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Early Baptist Historian
By Thomas Wilson Haynes, 1848
      JOHN ASPLUND, the earliest statistical writer of the Baptist denomination in America, except Morgan Edwards, was born in Sweden, and drowned in Fishing Creek, Virginia, being precipitated from a canoe in attempting to cross it, 1807. He was bred a merchant, emigrated from his native country to England in 1775, where he was employed as a clerk, joined the British navy either voluntarily or by impressment, probably the latter, and deserted and settled in North Carolina. In 1782, he united with the Baptist Church at Ballard's Bridge, in Chowan county, and was baptized by the Rev. David Walsh, and removing to Southampton, Virginia, entered the ministry, and in 1785 revisited Europe, making the tour of England, Denmark, Finland, Lapland, and Germany. In 1791-1794, he published his first and second Baptist Register, and afterwards settled on the eastern shore of Maryland, and engaging in land speculations became embarassed. If his ministerial gifts did not entitle him to great distinction, yet his labors and zeal in the collection of the materials for his work, deserve the highest commendation, and have rescued from oblivion the most valuable facts, especially in reference to the early history of the Baptists in America. The following extract from the introduction to his Register for 1791, is copied from Mr. Taylor:
"I have long been desirous, and have waited several years to see a publication like the following. And though I was sensible I could publish nothing of the kind without the fatigue and expense of travelling over the greatest part of the continent; yet at the request of many, I have been prevailed upon to make the tour of the Baptist Churches, to obtain the necessary information. With a view to this, I have travelled about seven thousand miles, in about eighteen months, chiefly on foot, and have visited about two hundred and fifteen churches, and fifteen associations. I am personally acquainted with two hundred and fifty ministers of our society, so that the Register may safely be depended on in general, though after all, perhaps, a few churches and ministers may be omitted. It is probable also, that the number of members in some churches may not be exact, as some do not associate - others who do, neglect to send forward their number - and some make conscience of numbering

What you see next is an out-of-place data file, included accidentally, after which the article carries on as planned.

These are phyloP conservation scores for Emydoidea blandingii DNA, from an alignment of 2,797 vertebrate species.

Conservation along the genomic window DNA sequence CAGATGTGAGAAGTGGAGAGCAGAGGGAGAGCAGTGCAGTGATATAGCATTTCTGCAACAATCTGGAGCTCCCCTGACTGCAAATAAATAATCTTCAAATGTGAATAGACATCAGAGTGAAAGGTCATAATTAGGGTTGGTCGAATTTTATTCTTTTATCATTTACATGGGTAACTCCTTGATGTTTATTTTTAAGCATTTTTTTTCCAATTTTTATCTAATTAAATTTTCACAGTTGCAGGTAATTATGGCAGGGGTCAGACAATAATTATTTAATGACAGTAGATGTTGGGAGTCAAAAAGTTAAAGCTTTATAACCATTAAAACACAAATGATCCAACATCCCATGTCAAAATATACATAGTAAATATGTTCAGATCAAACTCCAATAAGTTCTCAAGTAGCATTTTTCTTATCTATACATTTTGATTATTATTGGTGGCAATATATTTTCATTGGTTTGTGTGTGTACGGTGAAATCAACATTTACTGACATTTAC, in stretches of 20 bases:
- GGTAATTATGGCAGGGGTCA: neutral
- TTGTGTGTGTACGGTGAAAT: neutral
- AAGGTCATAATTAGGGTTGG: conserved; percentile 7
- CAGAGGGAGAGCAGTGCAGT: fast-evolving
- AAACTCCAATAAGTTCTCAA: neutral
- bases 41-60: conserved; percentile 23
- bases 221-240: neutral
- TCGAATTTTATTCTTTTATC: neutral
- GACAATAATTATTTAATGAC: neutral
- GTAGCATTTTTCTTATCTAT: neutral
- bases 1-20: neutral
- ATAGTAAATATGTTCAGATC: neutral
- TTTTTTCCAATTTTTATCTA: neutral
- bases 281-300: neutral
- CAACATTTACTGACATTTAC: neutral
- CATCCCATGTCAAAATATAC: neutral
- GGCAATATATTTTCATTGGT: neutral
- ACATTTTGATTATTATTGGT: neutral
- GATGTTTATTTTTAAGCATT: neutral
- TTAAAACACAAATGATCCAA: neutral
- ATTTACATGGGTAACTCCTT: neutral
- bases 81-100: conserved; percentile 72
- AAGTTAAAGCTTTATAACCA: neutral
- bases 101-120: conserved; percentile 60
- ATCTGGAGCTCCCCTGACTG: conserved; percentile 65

[p. 43]
the people. Having been brought up with a view to the business of merchandize, I have been accustomed to keeping accounts; and I keep now accounts of souls with their faces set Zionward, in preference to those which only respect money or trade. I have a natural turn for travelling, and I am convinced I could not better spend my time, than in itinerating to preach the gospel, and to collect materials which may assist the future historians; and though I have met with many discouragements from narrow-minded persons, whose illiberal souls are not concerned for the public welfare; I appeal to the searcher of hearts, that my principal design is to make the Baptists better acquainted with each other, that union may more generally obtain among them.
Southampton, Va., July 4, 1791."
      He became personally acquainted with 700 Baptist ministers in the United States. See Baptist Library, Vol. 1, p. 38, and Taylor's Virginia Baptist Ministers, p. 242.

[Thomas Wilson Haynes, editor, Haynes' Baptist Cyclopaedia: Or, Dictionary of Baptist Biography, 1848, pp. 42-43. Document from Google Books on-line. Scanned and formatted by Jim Duvall.]

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